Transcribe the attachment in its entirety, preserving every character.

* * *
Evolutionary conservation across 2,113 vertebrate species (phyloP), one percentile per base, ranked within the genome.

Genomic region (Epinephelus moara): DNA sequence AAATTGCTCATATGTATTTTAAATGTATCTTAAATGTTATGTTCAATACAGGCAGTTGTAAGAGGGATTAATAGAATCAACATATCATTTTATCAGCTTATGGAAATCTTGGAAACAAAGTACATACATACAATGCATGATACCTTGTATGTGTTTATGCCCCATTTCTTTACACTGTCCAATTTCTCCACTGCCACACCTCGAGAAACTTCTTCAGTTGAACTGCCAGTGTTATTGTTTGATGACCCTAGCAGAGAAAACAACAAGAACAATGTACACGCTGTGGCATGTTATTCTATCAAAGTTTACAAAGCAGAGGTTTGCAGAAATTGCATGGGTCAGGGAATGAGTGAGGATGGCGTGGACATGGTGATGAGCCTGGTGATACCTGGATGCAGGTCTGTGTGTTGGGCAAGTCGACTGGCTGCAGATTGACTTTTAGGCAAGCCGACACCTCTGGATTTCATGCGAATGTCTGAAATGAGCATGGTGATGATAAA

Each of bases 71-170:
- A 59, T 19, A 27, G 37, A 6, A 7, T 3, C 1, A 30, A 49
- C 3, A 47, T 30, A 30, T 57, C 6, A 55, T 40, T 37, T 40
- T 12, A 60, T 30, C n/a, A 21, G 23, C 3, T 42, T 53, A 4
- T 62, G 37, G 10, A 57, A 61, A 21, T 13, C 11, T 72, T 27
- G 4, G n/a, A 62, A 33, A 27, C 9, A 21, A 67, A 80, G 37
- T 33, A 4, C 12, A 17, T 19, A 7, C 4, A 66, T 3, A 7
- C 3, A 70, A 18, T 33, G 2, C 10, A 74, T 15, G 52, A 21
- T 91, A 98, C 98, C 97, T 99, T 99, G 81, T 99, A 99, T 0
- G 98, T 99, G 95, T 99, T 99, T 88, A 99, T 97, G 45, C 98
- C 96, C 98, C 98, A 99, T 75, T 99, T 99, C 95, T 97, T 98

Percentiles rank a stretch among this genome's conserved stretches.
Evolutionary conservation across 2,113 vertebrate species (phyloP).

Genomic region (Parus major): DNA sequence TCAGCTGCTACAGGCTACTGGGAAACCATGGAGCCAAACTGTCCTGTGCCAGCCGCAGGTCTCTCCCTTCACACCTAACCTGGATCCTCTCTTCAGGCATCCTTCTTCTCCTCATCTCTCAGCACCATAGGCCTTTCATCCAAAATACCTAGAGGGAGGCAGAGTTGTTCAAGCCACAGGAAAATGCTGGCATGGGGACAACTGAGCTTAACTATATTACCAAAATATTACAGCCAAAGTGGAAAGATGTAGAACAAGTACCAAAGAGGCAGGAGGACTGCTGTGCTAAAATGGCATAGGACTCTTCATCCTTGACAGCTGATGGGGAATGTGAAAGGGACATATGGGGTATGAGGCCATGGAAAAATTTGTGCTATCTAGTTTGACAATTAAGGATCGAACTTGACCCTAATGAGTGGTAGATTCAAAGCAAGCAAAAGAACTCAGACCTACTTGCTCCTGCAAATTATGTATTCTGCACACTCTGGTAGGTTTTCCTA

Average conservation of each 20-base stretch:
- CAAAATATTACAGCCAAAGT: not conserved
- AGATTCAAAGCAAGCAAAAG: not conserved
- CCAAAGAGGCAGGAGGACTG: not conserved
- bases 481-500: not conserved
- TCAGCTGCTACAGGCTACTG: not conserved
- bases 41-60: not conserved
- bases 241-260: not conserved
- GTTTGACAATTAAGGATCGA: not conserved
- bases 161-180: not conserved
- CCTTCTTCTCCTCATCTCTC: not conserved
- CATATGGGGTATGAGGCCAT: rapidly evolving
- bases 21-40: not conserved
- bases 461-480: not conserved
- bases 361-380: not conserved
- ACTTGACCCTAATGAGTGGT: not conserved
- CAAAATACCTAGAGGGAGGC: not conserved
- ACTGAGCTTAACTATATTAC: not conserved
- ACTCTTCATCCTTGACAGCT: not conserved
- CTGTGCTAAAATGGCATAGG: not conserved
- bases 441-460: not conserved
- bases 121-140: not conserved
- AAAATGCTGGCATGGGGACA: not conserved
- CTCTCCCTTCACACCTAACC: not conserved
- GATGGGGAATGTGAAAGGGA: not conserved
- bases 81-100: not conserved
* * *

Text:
Evolutionary conservation across 2,113 vertebrate species (phyloP), one percentile per base, ranked within the genome.

Genomic region (Epinephelus moara): DNA sequence AAATTGCTCATATGTATTTTAAATGTATCTTAAATGTTATGTTCAATACAGGCAGTTGTAAGAGGGATTAATAGAATCAACATATCATTTTATCAGCTTATGGAAATCTTGGAAACAAAGTACATACATACAATGCATGATACCTTGTATGTGTTTATGCCCCATTTCTTTACACTGTCCAATTTCTCCACTGCCACACCTCGAGAAACTTCTTCAGTTGAACTGCCAGTGTTATTGTTTGATGACCCTAGCAGAGAAAACAACAAGAACAATGTACACGCTGTGGCATGTTATTCTATCAAAGTTTACAAAGCAGAGGTTTGCAGAAATTGCATGGGTCAGGGAATGAGTGAGGATGGCGTGGACATGGTGATGAGCCTGGTGATACCTGGATGCAGGTCTGTGTGTTGGGCAAGTCGACTGGCTGCAGATTGACTTTTAGGCAAGCCGACACCTCTGGATTTCATGCGAATGTCTGAAATGAGCATGGTGATGATAAA

Each of bases 71-170:
- A 59, T 19, A 27, G 37, A 6, A 7, T 3, C 1, A 30, A 49
- C 3, A 47, T 30, A 30, T 57, C 6, A 55, T 40, T 37, T 40
- T 12, A 60, T 30, C n/a, A 21, G 23, C 3, T 42, T 53, A 4
- T 62, G 37, G 10, A 57, A 61, A 21, T 13, C 11, T 72, T 27
- G 4, G n/a, A 62, A 33, A 27, C 9, A 21, A 67, A 80, G 37
- T 33, A 4, C 12, A 17, T 19, A 7, C 4, A 66, T 3, A 7
- C 3, A 70, A 18, T 33, G 2, C 10, A 74, T 15, G 52, A 21
- T 91, A 98, C 98, C 97, T 99, T 99, G 81, T 99, A 99, T 0
- G 98, T 99, G 95, T 99, T 99, T 88, A 99, T 97, G 45, C 98
- C 96, C 98, C 98, A 99, T 75, T 99, T 99, C 95, T 97, T 98

Percentiles rank a stretch among this genome's conserved stretches.
Evolutionary conservation across 2,113 vertebrate species (phyloP).

Genomic region (Parus major): DNA sequence TCAGCTGCTACAGGCTACTGGGAAACCATGGAGCCAAACTGTCCTGTGCCAGCCGCAGGTCTCTCCCTTCACACCTAACCTGGATCCTCTCTTCAGGCATCCTTCTTCTCCTCATCTCTCAGCACCATAGGCCTTTCATCCAAAATACCTAGAGGGAGGCAGAGTTGTTCAAGCCACAGGAAAATGCTGGCATGGGGACAACTGAGCTTAACTATATTACCAAAATATTACAGCCAAAGTGGAAAGATGTAGAACAAGTACCAAAGAGGCAGGAGGACTGCTGTGCTAAAATGGCATAGGACTCTTCATCCTTGACAGCTGATGGGGAATGTGAAAGGGACATATGGGGTATGAGGCCATGGAAAAATTTGTGCTATCTAGTTTGACAATTAAGGATCGAACTTGACCCTAATGAGTGGTAGATTCAAAGCAAGCAAAAGAACTCAGACCTACTTGCTCCTGCAAATTATGTATTCTGCACACTCTGGTAGGTTTTCCTA

Average conservation of each 20-base stretch:
- CAAAATATTACAGCCAAAGT: not conserved
- AGATTCAAAGCAAGCAAAAG: not conserved
- CCAAAGAGGCAGGAGGACTG: not conserved
- bases 481-500: not conserved
- TCAGCTGCTACAGGCTACTG: not conserved
- bases 41-60: not conserved
- bases 241-260: not conserved
- GTTTGACAATTAAGGATCGA: not conserved
- bases 161-180: not conserved
- CCTTCTTCTCCTCATCTCTC: not conserved
- CATATGGGGTATGAGGCCAT: rapidly evolving
- bases 21-40: not conserved
- bases 461-480: not conserved
- bases 361-380: not conserved
- ACTTGACCCTAATGAGTGGT: not conserved
- CAAAATACCTAGAGGGAGGC: not conserved
- ACTGAGCTTAACTATATTAC: not conserved
- ACTCTTCATCCTTGACAGCT: not conserved
- CTGTGCTAAAATGGCATAGG: not conserved
- bases 441-460: not conserved
- bases 121-140: not conserved
- AAAATGCTGGCATGGGGACA: not conserved
- CTCTCCCTTCACACCTAACC: not conserved
- GATGGGGAATGTGAAAGGGA: not conserved
- bases 81-100: not conserved